• Create 50 folders in your job folder.  In C++, loop from i = 1:50 on something like: command_string = ‘mkdir ‘ + num2str(i); system(command_string);
• Now, copy the files you need to each of these folders.  Again, do this in a loop.
• If you need to, modify the input files for each run in each folder.  For example, you can replace the random seed number by your loop iterator (i) in each file.
• Finally, submit each job!  One note about using the system command in C++ in a linux environment — the system command actually spawns a new prompt every time you call it, so if you need to use “cd”, place the cd in the same string as the command you need to call.  More simply here’s an example:
This will not work:
system(‘cd myFolder’);
system(‘qsub myScript.sh’);
because after the first command, the system forgot that the “cd” was ever called.
This, however, will work:
system(‘cd myFolder; qsub myScript.sh’);
If you do 50 random seed replicates of the algorithm, you’ll have 50 approximations to the Pareto set as an output of the process.  You can sort the results together to get a reference set for your problem.  More on that in a later post.

# How long do I run the algorithm?

For an analytical test problem, it’s easy to see “when you’re done” because you know what the optimal value or tradeoff surface is.  Real-world problems don’t often have set stopping points, though, so we need to creatively think about how long to run the solver.  Animations using AeroVis or other software can help with this.  Basically, look at each generation or subsequent generations at a certain interval to see search “progress” as a function of time.  Does the algorithm stall?  Or do you quickly find better performance than you’ve ever seen?  Is the progress meaningful?  For example, if you’re solving for cost and your budget is 100 units, but the difference in costs across the results is only, say, 3, you may not find that performance improvement significant.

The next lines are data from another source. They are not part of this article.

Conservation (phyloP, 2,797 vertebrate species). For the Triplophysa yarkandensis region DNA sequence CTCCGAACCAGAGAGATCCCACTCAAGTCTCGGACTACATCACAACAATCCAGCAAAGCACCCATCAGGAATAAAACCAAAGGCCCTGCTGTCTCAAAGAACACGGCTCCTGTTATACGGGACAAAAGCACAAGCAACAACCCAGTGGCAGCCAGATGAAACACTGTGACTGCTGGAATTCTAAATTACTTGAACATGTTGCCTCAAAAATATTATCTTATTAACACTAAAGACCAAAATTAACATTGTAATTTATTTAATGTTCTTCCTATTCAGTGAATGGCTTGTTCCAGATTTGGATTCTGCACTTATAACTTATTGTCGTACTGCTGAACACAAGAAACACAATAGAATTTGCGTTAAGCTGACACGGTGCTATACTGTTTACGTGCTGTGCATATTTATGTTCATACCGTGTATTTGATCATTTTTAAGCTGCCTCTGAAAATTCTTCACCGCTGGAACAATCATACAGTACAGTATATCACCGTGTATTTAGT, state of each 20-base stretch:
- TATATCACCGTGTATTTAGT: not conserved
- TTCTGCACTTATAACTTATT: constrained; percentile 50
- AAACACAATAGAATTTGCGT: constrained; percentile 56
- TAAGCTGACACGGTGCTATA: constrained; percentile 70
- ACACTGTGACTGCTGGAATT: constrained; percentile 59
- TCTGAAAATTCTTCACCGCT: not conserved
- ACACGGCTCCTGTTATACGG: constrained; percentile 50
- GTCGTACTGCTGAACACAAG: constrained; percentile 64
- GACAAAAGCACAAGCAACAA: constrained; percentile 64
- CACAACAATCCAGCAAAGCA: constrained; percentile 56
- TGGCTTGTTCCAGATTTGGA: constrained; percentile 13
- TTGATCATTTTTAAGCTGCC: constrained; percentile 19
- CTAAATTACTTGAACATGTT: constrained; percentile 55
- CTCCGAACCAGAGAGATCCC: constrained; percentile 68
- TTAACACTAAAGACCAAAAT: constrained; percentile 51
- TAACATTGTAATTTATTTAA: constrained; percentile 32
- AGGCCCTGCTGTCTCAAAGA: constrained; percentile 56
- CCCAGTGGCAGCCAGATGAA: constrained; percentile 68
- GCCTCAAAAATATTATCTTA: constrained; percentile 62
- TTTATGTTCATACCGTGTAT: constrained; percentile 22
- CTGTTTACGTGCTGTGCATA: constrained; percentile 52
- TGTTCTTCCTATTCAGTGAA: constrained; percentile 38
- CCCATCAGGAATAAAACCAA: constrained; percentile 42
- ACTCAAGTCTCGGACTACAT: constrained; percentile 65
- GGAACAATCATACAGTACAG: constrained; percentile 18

# Should I change my formulation?

In Kasprzyk et al. [2012], we extended some work in operations research that showed that problem formulations are constantly changing as we solve problems and learn more about our systems.  In a very basic way, solving a problem with an initial formulation allows you to figure out which objectives are important and which ones you may want to remove.  Some questions: